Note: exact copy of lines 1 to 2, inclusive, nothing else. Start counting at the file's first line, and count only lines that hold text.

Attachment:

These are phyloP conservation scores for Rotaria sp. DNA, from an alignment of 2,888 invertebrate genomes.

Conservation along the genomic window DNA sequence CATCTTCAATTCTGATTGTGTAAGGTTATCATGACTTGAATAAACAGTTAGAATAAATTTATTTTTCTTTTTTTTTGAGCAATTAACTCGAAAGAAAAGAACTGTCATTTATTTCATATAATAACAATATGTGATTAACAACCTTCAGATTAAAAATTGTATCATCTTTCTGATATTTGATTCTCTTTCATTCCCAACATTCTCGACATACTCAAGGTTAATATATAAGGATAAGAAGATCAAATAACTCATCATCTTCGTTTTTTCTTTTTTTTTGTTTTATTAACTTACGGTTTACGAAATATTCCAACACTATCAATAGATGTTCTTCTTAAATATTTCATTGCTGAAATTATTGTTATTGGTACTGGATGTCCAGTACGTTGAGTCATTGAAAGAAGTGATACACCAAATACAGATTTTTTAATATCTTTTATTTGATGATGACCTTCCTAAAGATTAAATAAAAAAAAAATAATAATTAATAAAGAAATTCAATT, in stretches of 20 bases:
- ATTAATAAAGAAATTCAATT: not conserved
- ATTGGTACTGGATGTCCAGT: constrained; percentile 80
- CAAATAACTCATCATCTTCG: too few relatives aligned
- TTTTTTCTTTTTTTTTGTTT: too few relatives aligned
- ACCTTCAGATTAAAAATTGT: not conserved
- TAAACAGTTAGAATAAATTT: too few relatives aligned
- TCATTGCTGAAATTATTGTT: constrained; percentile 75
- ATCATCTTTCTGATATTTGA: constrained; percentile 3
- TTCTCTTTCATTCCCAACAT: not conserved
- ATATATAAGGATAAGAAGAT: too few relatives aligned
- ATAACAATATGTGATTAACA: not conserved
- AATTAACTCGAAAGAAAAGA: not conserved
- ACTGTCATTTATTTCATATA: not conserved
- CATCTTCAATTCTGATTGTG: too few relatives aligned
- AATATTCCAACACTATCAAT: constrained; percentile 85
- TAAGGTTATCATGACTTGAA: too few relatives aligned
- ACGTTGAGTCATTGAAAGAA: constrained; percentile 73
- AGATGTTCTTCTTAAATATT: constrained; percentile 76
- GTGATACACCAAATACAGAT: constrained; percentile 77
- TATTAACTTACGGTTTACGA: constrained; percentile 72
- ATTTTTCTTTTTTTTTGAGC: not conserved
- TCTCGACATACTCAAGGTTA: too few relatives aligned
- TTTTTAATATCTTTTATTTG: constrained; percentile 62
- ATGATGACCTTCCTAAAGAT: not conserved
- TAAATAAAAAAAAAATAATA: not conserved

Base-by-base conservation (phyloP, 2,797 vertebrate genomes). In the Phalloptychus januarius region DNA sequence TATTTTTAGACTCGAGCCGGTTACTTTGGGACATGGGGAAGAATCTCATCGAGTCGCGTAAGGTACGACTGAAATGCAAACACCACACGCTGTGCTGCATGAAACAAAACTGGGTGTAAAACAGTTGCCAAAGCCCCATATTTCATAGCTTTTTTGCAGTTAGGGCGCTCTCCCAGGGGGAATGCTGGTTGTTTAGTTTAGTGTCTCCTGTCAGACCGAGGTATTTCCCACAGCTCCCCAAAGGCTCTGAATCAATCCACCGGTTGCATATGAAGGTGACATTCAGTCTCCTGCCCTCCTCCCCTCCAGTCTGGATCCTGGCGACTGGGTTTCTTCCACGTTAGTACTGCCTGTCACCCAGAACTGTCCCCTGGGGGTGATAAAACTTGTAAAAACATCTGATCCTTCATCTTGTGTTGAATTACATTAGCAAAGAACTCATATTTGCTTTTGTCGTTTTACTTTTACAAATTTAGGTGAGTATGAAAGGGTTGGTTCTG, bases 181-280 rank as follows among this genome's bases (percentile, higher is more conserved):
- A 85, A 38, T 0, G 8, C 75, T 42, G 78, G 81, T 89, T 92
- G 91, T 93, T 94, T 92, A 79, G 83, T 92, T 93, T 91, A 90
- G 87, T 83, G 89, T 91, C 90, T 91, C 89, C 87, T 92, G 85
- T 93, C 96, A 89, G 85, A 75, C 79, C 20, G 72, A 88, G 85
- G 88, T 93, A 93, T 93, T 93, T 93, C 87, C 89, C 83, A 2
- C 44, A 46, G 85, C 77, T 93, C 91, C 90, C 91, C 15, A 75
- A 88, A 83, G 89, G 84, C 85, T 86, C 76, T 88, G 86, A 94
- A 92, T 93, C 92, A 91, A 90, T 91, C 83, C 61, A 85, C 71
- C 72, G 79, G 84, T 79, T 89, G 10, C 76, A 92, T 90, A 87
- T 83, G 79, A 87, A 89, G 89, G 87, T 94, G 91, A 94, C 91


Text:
These are phyloP conservation scores for Rotaria sp. DNA, from an alignment of 2,888 invertebrate genomes.

Conservation along the genomic window DNA sequence CATCTTCAATTCTGATTGTGTAAGGTTATCATGACTTGAATAAACAGTTAGAATAAATTTATTTTTCTTTTTTTTTGAGCAATTAACTCGAAAGAAAAGAACTGTCATTTATTTCATATAATAACAATATGTGATTAACAACCTTCAGATTAAAAATTGTATCATCTTTCTGATATTTGATTCTCTTTCATTCCCAACATTCTCGACATACTCAAGGTTAATATATAAGGATAAGAAGATCAAATAACTCATCATCTTCGTTTTTTCTTTTTTTTTGTTTTATTAACTTACGGTTTACGAAATATTCCAACACTATCAATAGATGTTCTTCTTAAATATTTCATTGCTGAAATTATTGTTATTGGTACTGGATGTCCAGTACGTTGAGTCATTGAAAGAAGTGATACACCAAATACAGATTTTTTAATATCTTTTATTTGATGATGACCTTCCTAAAGATTAAATAAAAAAAAAATAATAATTAATAAAGAAATTCAATT, in stretches of 20 bases: